A BRAVE little boy who won his battle to overcome brain cancer has been given the VIP treatment by a children’s charity.

William Crossan was diagnosed with the illness in January last year, leaving his loved ones devastated.

However, the courageous Neilston kid was determined to fight his way back to good health.

A year later, after undergoing surgery to have a brain tumour removed, the football-crazy schoolboy is now well enough to get back on the pitch for a kickabout with his pals.

William’s proud parents Rachael and Billy already reckon he’s a wee star.

So it was fitting that the nine-year-old Neilston Primary pupil was treated like a celebrity when bosses at the Make-A-Wish charity agreed to make his dreams come true.

They arranged for a stretch limousine to collect William and the rest of the family from their home and whisk them away on a special trip to Legoland, in Windsor.

Security guards were drafted in to keep the paparazzi at bay as William happily signed autographs for the assembled crowd before heading off on his dream holiday.

As she joined her son in the swanky limo, bound for Glasgow Airport, Rachael told the Barrhead News: “Both William and his sister Sienna are really excited as this is their first time flying, even if it is just a short distance.

“We’ve never really had the chance to be out of the house and just enjoy each other’s company, so I really can’t wait.

“For about a year we were just ships in the night but the whole thing has definitely brought us closer together.”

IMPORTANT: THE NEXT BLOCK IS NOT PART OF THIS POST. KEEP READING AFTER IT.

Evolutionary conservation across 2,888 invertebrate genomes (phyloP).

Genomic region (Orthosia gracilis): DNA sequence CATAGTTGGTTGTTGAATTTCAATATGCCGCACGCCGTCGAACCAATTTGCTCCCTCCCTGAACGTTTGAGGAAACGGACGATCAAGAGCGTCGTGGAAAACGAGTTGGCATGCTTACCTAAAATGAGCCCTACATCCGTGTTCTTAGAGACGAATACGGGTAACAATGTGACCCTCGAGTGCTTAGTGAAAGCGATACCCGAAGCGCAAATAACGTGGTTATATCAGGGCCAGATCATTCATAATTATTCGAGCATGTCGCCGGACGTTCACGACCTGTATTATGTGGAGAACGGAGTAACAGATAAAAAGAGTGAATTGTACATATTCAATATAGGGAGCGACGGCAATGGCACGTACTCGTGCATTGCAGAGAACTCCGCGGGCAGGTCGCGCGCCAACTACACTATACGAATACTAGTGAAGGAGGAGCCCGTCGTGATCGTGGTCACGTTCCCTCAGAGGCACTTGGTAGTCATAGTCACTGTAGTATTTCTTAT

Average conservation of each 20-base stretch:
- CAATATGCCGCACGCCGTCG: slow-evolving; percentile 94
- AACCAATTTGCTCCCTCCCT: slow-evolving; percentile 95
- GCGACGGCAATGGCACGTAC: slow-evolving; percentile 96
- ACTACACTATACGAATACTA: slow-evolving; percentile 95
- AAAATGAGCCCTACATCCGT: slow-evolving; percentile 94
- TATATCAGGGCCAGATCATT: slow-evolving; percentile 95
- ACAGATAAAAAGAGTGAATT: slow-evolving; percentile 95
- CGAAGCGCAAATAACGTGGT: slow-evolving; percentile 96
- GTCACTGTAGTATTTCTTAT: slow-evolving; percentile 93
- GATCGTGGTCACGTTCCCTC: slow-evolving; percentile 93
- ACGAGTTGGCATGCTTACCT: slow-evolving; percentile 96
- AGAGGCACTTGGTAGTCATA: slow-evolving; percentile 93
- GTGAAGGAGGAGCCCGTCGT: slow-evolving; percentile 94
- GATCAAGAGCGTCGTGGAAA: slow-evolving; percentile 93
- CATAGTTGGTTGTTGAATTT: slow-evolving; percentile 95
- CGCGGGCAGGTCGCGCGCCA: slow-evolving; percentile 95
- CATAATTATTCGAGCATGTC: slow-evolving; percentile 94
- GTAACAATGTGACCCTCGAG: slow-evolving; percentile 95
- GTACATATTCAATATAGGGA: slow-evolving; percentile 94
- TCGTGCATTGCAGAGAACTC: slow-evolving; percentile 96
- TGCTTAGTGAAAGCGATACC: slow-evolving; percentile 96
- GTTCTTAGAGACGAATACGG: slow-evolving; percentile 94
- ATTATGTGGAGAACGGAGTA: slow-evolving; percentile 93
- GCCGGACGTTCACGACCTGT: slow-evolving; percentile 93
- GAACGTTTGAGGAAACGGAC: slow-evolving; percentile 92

It was towards the end of 2016 that William began to feel ill.

Not long after this, doctors delivered the devastating news that he had brain cancer.

Rachael said: “William was diagnosed in January last year but he had been unwell for about a month before that.

“He went through surgery to get the tumour removed from his brain and was receiving treatment until the end of the year.

“Thankfully, his scans are clear now and Make-A-Wish paid for us to go away as a family, which is great.”

William’s family are full of praise for the way he has coped with his illness.

After being admitted to hospital with violent headaches, doctors discovered a plum-sized tumour in William’s brain that needed to be treated immediately.

The type of brain tumour which affected William, medulloblastoma, is the most common form of brain tumour in children.

It accounts for 15 to 20 per cent of all childhood brain tumours and most commonly affects those between the ages of three and eight, with a higher occurrence in males.

As with William, aggressive treatment – with surgery used to remove the growth – can be very effective in treating the cancer, in conjunction with radiotherapy and chemotherapy.

Having returned to school full-time last month, he is also back playing sport as a member of the Arthurlie 2008s football team.

But the biggest difference recently has been the ability for the family to enjoy their time together after a very stressful period.

This was continued over the weekend as they enjoyed everything that Legoland has to offer, as well as taking some time to themselves by the pool.

The weekend heatwave reached dizzying heights in parts of England, with a reported high of 25 degrees Celsius enjoyed by the Crossan family on their trip to the theme park.

Rachael added: “We loved every minute of it.“From when we left the house until when we got back on the plane home, William just had the best time.

“Now it is back to reality for him as he returns to school.

“Of course we got really lucky with the weather down south, it was lovely all weekend.

“It was good to have no worries about what was going on. We were able to forget about everything we have been going through.

“It felt like we were back to our normal selves.”

For more information on the signs and symptoms of medulloblastoma, visit the website here.